Yesterday was my last day at the art therapy gig where I’ve been volunteering for over a year. Partly this was because of work commitments changing, but honestly, I had, after a lot of soul-searching and struggling, finally come to the conclusion that art therapy was not the right career path for me (as much as I wanted it to be), and it had run its course for me. Saying goodbye to some of the people there that I’d gotten to know over the year was sad and I will miss them, but it was most definitely time to move on.

I took with me my folder of work that I’d done in the course of the year (the volunteers did art too). In looking over them today I discovered that I must have left some of them behind somewhere in the room, which does make me a bit sad, but one of the things that art therapy taught me as an artist is not to get too attached to your work. Yes, the point of art therapy is partly that your artwork is an extension of your thoughts and feelings and therefore deeply personal, but at the same time, the art therapy environment is one that fosters experimentation, anything-goes openness, so a lot of the work I did was just to try out media and shapes and ideas, and were not meant as masterpieces or serious ‘works of art’ and therefore less precious in the long run. I do wish I had some pictures of some of them though.

So here’s a collage I put together of the ones I do have, so I could see all the works side by side. I notice some common themes – peacocks, volcanoes, swirls and circles. I’m sure there are some deep Freudian things to be said about those – but I am definitely not a Freudian, hence my inability to be an art therapist, apparently… The heavy emphasis on psychoanalysis was a stumbling block for me that I just couldn’t get over – I take a much more person-centred and maybe an occupational therapist’s sort of view of AT. For me, the symbolism and insights have to come from the artist, not from the therapist. And for me, the process of doing is just as, if not even more important, than what the artwork says about someone’s inner psyche. Sometimes a cigar is just a cigar, after all. So yes, not meant for art therapy, apparently. But it was a good experience and I learned some things about myself and other people and art itself.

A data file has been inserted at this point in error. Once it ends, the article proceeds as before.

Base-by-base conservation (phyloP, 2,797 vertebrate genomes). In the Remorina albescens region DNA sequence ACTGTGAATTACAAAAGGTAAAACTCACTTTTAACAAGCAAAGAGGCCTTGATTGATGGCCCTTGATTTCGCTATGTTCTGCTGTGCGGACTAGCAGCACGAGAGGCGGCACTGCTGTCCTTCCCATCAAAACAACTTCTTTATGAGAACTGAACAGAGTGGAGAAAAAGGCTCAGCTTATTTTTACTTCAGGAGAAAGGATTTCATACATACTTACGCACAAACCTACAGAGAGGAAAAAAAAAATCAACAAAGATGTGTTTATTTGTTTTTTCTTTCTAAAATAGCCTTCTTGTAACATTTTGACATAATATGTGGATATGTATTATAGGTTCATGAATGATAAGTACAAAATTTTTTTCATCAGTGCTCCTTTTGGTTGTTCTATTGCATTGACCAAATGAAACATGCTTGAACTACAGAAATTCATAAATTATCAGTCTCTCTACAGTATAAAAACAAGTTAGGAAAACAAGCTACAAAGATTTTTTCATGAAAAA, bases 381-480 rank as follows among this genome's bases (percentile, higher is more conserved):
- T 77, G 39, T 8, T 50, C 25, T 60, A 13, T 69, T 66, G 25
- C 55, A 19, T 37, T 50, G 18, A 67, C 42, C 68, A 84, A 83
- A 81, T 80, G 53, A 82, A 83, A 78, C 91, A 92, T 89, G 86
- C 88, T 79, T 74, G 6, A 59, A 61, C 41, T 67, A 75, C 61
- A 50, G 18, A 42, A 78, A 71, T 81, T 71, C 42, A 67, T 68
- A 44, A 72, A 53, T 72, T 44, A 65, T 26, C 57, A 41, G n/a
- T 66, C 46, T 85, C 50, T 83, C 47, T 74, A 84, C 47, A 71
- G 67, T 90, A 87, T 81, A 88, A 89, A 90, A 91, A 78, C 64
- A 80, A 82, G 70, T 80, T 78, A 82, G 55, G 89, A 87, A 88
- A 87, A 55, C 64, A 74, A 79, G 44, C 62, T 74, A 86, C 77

Feel free to psychoanalyse my work, btw, I’d be interested to hear what people think these say about me, even if I may have different ideas… 😉

A year of art therapy

A year of art therapy